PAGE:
1.Various of Coast Guard Incident Command Post for Overseeing Hurricane Barry Response
2. SOUNDBITE (English) Rear Admiral Paul Thomas, United States Coast Guard:
"We are quite concerned about this storm. It remains a very dangerous storm. Particularly in regards to the amount of water that could be dropped in those areas, in an already full river basin."
3. Medium of radar
4. SOUNDBITE (English) Rear Admiral Paul Thomas, United States Coast Guard:
"Many of you know we have already responded to requests for help particularly in Terrebonne Parish. This morning, we had a number of people stranded. We were able to launch two of our helicopters working alongside some of the parish officials and one of our surface assets to make the rescue of those people."
5. Various of command post
6. SOUNDBITE (English) Rear Admiral Paul Thomas, United States Coast Guard:
"Although we were able to conduct search and rescue operations this morning in advance of landfall, our ability to do so will deteriorate as this storm continues to come ashore. And although we are absolutely the best at conducting search and rescue from the air and from the surface and we can do so in some really challenging conditions, there certainly are conditions where it's not safe to put our air crews and our boat crews at jeopardy and there will be a period of time where we will not be available to execute search and rescue."
7. Various of command post
8. Coast Guard New Orleans seal
9. SOUNDBITE (English) Rear Admiral Paul Thomas, United States Coast Guard:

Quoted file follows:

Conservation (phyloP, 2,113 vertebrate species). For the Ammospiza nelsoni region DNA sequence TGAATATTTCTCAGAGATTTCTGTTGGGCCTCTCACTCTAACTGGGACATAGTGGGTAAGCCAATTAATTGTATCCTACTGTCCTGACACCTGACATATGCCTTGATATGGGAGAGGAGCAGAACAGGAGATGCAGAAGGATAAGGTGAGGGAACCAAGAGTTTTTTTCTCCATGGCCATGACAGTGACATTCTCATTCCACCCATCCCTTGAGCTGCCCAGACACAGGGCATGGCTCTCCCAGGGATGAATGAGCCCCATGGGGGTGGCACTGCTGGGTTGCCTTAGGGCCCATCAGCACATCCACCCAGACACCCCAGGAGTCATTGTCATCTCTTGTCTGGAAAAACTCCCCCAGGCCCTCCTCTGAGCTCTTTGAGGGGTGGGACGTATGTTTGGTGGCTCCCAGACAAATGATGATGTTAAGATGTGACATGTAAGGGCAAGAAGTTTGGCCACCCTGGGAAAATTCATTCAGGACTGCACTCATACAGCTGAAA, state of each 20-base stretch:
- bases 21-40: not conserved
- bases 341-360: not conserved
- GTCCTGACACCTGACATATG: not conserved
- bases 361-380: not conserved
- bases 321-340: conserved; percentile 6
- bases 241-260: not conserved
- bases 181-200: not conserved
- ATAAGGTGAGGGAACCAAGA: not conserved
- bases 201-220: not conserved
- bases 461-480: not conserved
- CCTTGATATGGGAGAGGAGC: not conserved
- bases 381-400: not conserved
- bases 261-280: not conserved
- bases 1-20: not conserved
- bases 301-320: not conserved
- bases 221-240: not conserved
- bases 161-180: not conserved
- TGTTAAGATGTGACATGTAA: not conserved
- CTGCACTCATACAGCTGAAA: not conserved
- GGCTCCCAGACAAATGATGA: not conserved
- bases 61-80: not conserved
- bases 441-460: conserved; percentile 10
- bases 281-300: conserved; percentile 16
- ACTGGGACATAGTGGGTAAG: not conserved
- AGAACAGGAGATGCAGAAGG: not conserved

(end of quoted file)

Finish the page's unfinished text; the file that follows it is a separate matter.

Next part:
"In daylight, if you're stuck on your roof and your healthy and we have the availability, we'll come get you. At nighttime, particularly if the rains are still high and it's raining, it's probably going to be a critical medical situation that we're going to weigh in terms of risk versus reward."
The U.S. Coast Guard says it has rescued a number of people stranded in their homes in Louisiana because of life-threatening storm conditions.
Rear Admiral Paul Thomas of the Eighth Coast Guard District told a midday news conference Saturday that one person with a heart problem had been rescued and that a second person in need of a medical evacuation was in the process of being rescued.
He said the ability to perform search and rescue would deteriorate as the storm continues to move ashore.
Risks include trying to extricate people stranded in urban settings where helicopters have to negotiate between trees, buildings, and other obstructions.